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HomeCulture & SocietyA happy solution to forest fires in North India

A happy solution to forest fires in North India

Happy Seeder

By Ridhima Gupta  & E. Somanathan

It is believed that much of the pollution in Delhi in November every year originates in the neighbouring states of Punjab and Haryana where farmers burn their fields to dispose of crop residue. This column discusses a simple, practical and cost-effective solution to deal with the problem.

Happy Seeder

Burning crops, one of the main reasons for Delhi’s pollution | Picture Courtesy : The Staffing Stream

Over the past week, Delhi has remained under the grip of dense smog. This year’s pollution levels are the highest ever measured in two decades.

Newspapers reported that much of this pollution originated in the neighbouring states of Punjab and Haryana where farmers burn their fields to dispose crop residue. But they were short on providing solutions to deal with the problem of burning of agricultural fields.

There is, in fact, a simple, practical, and cost-effective way to eliminate most of the smog that envelopes Delhi and the entire northwest of the country every November. At this time of the year, farmers in the states of Punjab, Haryana and western Uttar Pradesh harvest the rice crop by combine harvesters. This machine leaves rice straw strewn all over the fields. Because farmers do not value the rice straw as animal-feed or for non-feed use, they dispose of the residue by burning it. The straws clogs the seeder machines that plant the next crop, which is wheat, so farmers need to dispose of the residue before attempting to plant wheat.

A ‘happy’ solution

But, a simple solution exists. A machine called the ‘Happy Seeder’ has been developed in the last few years that can plant the wheat seed without getting jammed by the rice straw. The Happy Seeder is a tractor-mounted machine that cuts and lifts rice straw, sows wheat into the bare soil, and deposits the straw over the sown area as mulch.

Does the machine affect yields? Is it cost-effective? Will farmers adopt it? To answer these questions, one of us (Gupta) surveyed 92 farmers in the year 2010 that used Happy Seeder in some plots, while using the conventional machine on their other plots. This allows a comparison between the cost, yield and profit from using Happy Seeder versus the old method for the same farmers. To see if the Happy Seeder is productive, we note that the average yield of wheat on plots that used the machine was 43.3 quintals/hectare (ha) while the average yield on conventional plots was almost the same at 43.8 quintals/hectare.

Happy Seeder

The Happy Seeder in action | Picture Courtesy: Dasmesh Group

Is the Happy Seeder cost-effective? The average cost of preparing the field for sowing wheat using the Happy Seeder was Rs. 6,225/ha while it was Rs. 7,288/ha using conventional methods. Thus, farmers save, on average, Rs. 1,000/ha by cultivating plots with Happy Seeder. This is not surprising as Happy Seeder is a zero tillage technology.

Thus, farmers save, on average, Rs. 1,000/ha by cultivating plots with Happy Seeder.

Per-hectare profit, on average, from wheat when the Happy Seeder is used is Rs. 40,548, about Rs. 500/ha more than the Rs. 40,024/ha profit on conventionally tilled plots. Thus, the Happy Seeder is profitable, but the gain in average profit is small and so while some farmers will see a small profit gain, others may see a small profit decline when they switch to using the new machine. Some farmers will probably adopt the Happy Seeder on their own, but without major government support we cannot expect use of the machine to spread rapidly.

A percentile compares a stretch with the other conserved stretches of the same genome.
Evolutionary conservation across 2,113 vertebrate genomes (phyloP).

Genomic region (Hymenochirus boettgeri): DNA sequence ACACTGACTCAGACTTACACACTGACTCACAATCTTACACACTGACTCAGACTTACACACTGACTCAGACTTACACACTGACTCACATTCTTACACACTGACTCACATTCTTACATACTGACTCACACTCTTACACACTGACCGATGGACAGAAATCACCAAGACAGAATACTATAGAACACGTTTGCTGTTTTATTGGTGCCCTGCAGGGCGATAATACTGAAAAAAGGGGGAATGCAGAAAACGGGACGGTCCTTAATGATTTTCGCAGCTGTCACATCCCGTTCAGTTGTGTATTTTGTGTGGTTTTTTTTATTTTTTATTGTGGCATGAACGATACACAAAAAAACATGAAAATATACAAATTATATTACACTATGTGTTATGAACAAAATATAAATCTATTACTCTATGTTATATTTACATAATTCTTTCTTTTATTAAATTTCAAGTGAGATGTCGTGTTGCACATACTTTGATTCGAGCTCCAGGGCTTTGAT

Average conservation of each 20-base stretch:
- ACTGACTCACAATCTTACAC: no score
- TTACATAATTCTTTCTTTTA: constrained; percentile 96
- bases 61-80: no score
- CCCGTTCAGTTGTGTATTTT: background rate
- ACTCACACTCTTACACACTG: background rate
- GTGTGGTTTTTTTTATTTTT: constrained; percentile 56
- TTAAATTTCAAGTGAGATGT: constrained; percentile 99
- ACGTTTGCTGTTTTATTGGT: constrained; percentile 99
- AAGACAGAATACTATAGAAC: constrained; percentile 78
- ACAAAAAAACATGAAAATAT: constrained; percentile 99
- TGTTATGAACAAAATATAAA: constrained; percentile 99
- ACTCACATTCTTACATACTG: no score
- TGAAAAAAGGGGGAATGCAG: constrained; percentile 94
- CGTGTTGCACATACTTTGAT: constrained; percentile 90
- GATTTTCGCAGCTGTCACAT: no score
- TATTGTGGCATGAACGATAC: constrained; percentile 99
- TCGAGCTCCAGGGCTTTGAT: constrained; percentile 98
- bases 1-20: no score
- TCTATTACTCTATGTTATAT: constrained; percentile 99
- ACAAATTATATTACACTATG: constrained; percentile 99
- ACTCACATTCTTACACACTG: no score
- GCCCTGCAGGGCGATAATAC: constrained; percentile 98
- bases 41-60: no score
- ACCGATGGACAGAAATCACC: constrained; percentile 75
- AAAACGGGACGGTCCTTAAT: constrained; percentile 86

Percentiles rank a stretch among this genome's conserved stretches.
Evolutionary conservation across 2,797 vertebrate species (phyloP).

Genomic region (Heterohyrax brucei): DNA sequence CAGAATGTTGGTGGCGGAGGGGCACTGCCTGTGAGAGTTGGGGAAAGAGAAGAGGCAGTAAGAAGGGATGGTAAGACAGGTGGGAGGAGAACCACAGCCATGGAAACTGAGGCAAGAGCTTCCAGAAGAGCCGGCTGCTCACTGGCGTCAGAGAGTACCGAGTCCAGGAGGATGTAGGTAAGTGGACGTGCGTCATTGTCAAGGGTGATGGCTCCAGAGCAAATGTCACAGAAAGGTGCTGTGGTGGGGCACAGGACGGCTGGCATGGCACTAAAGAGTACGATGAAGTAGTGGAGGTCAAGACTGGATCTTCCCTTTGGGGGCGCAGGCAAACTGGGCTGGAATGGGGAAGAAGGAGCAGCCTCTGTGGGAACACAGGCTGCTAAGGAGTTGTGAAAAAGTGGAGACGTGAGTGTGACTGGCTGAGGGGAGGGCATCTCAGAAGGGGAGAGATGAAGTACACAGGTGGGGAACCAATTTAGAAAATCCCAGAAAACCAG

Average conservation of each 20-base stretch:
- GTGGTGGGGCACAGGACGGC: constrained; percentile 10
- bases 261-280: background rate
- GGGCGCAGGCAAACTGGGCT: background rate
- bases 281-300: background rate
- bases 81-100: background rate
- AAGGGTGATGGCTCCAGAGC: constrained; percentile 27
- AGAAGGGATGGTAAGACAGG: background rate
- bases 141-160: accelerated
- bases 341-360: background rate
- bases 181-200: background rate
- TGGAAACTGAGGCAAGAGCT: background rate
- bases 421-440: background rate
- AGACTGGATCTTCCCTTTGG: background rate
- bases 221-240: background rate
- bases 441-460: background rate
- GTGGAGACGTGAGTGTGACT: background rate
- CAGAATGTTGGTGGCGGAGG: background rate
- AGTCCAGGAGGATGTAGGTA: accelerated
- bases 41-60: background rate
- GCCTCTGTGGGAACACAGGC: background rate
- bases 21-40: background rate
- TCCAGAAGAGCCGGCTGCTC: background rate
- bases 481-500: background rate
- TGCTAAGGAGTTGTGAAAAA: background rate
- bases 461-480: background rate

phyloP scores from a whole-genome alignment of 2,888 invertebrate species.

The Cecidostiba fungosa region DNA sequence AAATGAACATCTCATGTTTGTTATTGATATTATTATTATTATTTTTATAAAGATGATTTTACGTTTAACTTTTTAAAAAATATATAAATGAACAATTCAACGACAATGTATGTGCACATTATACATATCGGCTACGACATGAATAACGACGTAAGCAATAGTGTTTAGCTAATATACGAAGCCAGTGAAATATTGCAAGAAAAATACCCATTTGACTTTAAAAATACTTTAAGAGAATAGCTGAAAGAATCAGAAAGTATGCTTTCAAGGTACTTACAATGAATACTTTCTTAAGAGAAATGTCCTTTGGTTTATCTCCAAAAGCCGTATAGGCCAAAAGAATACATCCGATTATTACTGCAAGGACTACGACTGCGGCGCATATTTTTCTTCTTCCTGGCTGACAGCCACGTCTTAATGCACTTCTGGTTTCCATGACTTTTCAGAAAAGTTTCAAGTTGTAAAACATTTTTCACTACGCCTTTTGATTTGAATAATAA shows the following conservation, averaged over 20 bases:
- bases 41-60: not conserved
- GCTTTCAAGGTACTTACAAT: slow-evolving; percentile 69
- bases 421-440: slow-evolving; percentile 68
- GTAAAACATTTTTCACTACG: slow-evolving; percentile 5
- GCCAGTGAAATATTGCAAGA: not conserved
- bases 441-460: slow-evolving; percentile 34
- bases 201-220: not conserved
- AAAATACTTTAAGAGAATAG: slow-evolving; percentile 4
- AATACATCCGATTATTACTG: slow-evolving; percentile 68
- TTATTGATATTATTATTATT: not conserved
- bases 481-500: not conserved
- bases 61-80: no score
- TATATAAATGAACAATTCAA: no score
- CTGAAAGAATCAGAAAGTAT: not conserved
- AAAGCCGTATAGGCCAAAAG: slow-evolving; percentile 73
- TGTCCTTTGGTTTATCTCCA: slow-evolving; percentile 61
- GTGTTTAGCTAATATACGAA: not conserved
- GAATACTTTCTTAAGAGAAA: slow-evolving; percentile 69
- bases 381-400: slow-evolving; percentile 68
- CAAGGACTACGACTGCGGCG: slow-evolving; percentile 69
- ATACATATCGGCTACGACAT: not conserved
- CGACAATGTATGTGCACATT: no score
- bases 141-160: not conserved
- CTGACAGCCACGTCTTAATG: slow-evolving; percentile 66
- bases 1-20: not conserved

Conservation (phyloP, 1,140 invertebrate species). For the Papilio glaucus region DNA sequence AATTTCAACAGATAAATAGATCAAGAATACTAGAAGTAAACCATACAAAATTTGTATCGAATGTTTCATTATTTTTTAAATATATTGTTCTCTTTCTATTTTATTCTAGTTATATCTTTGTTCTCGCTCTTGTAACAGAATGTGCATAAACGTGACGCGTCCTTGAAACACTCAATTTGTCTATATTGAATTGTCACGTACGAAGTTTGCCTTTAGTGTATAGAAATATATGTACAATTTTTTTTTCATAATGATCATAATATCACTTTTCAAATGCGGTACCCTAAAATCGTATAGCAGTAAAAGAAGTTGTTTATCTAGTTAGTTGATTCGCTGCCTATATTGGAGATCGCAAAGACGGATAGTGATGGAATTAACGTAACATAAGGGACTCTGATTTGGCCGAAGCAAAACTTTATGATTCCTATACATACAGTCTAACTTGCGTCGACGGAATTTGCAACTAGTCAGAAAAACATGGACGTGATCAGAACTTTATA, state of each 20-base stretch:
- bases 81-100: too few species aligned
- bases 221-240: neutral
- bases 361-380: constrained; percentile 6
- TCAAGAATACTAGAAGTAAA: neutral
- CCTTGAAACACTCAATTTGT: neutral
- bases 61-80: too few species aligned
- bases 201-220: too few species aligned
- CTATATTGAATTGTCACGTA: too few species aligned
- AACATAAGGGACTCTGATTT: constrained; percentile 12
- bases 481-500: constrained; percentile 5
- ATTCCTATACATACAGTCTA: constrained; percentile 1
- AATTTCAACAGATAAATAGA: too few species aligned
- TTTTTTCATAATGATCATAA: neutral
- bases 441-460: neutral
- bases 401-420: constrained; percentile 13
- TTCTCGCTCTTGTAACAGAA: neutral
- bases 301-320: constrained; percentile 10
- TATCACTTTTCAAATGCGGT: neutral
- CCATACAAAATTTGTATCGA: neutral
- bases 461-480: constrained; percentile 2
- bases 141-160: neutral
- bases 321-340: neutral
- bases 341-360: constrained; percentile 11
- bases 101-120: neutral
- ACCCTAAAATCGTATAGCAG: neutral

What can the government do?

Banning burning, or appeals by government officials, has been mostly ineffective in districts of Punjab and Haryana. It has failed mainly because farmers don’t know of any cost-effective alternative, and they are politically too powerful to be forced to do something that would reduce their incomes from farming.

Banning burning, or appeals by government officials, has been mostly ineffective in districts of Punjab and Haryana.

Our research shows that Happy Seeder is a viable alternative to conventional tillage. What is needed for its rapid adoption is a major government push to publicise and popularise the Happy Seeder. Currently the Happy Seeder machine costs about Rs. 1.3 lakh with a subsidy of 33%. We propose that the subsidy on Happy Seeder machine be raised to 50% because it would then be significantly more profitable than the conventional practice. The active rental markets for agricultural machines in northwest India imply that take-up can be very quick once a significant number of farmers own the machines. But we need to act now otherwise we will be coughing and choking every November.


Ridhima is a post-doctoral fellowin Economics at the Indian School of Business, Hyderabad with primary researchinterests including environmental economics and agricultural economics.
E. Somanathan received his Ph.D. in economics from Harvard in 1995 and taught at Emory University and the University of Michigan at Ann Arbor before joining the Indian Statistical Institute, Delhi where he is a Professor in the Planning Unit.
This article was originally published in Ideas for India
Featured Image Source: Pixabay
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